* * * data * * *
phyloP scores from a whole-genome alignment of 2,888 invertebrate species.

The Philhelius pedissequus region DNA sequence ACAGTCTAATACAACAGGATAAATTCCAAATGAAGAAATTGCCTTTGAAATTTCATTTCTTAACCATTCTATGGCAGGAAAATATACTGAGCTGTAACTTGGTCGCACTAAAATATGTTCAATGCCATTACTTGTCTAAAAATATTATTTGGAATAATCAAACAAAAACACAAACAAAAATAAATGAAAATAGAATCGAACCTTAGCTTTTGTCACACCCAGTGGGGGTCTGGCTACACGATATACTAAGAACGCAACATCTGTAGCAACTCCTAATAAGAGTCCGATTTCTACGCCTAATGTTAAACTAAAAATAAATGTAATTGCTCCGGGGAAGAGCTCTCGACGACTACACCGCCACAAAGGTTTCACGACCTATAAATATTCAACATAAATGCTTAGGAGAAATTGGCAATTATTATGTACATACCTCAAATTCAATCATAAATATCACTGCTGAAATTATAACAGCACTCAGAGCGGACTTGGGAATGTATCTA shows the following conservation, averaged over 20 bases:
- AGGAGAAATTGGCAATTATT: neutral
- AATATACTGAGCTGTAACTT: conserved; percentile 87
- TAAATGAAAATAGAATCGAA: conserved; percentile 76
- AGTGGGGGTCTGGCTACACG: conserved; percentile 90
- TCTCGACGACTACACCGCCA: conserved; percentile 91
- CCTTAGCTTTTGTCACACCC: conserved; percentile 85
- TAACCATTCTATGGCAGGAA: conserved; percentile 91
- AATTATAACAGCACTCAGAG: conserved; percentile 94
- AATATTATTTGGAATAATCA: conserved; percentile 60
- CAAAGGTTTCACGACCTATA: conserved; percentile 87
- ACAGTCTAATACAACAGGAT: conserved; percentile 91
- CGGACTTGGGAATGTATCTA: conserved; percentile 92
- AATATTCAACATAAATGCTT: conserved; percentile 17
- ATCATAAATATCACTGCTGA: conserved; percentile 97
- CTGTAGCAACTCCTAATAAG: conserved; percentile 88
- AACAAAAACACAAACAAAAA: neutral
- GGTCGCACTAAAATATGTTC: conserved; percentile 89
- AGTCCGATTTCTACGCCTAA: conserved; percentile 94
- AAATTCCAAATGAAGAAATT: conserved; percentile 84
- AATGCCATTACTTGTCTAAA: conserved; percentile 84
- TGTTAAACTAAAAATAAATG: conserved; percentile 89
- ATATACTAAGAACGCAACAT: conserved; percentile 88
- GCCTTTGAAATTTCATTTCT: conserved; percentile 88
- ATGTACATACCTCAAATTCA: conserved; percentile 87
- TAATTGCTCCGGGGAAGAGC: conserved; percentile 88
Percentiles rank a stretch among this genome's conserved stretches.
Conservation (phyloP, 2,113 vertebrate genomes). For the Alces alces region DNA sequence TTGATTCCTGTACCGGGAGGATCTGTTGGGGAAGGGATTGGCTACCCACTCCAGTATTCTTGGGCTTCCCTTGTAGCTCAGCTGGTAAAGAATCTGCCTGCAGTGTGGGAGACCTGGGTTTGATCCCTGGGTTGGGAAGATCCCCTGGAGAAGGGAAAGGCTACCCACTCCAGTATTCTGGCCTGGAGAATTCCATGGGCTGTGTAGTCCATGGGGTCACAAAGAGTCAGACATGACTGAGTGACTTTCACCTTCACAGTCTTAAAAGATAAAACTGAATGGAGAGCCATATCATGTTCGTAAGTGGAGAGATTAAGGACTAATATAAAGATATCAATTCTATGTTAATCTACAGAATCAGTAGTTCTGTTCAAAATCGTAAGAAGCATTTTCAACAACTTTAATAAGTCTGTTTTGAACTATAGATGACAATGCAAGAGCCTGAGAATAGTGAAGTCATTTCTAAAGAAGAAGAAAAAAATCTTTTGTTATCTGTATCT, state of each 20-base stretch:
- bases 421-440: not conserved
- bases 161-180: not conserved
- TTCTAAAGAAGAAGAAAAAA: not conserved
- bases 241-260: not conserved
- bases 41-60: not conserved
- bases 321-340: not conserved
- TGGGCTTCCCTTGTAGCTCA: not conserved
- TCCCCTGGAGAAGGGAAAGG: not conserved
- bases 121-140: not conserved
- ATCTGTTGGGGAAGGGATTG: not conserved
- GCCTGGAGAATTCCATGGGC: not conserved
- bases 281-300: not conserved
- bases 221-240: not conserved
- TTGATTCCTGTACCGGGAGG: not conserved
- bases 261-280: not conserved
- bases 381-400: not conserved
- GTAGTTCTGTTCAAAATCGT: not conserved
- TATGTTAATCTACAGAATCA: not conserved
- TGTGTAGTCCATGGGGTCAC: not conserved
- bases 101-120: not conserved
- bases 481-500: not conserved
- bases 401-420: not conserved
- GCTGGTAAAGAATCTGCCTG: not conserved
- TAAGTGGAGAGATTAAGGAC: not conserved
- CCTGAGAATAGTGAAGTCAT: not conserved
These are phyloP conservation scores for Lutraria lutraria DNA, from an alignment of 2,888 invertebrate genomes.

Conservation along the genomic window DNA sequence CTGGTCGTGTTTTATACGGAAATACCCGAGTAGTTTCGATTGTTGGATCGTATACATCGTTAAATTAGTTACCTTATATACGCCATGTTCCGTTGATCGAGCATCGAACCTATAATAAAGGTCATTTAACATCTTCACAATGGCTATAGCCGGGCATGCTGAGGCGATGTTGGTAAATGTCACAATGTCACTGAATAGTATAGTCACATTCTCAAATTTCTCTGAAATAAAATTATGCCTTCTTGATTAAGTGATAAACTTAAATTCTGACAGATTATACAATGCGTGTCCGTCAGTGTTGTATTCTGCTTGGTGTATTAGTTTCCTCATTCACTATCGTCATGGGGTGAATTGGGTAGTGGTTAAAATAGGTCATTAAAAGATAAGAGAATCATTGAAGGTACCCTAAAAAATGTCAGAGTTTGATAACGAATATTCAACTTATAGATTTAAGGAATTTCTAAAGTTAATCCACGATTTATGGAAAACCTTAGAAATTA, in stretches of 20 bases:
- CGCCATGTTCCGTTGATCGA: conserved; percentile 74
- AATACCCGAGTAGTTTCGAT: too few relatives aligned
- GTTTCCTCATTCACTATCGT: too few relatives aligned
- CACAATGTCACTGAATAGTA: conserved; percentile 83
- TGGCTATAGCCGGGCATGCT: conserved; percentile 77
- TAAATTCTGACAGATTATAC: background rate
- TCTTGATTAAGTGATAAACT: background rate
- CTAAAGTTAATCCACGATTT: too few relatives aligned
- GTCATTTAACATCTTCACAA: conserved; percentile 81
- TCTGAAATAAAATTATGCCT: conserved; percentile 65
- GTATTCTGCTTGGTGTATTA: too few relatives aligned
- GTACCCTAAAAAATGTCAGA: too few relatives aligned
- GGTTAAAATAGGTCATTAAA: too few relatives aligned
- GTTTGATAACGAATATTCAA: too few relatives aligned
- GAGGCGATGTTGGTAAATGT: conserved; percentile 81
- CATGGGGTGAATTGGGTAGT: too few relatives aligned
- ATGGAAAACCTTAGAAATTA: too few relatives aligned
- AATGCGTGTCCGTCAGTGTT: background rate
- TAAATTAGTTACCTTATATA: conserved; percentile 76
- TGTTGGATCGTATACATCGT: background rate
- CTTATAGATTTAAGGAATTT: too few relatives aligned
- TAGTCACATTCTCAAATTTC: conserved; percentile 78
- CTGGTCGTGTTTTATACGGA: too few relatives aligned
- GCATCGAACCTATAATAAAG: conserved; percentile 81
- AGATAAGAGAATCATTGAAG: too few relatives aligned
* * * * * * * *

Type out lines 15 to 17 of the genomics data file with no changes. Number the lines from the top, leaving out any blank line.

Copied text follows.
- AATATTCAACATAAATGCTT: conserved; percentile 17
- ATCATAAATATCACTGCTGA: conserved; percentile 97
- CTGTAGCAACTCCTAATAAG: conserved; percentile 88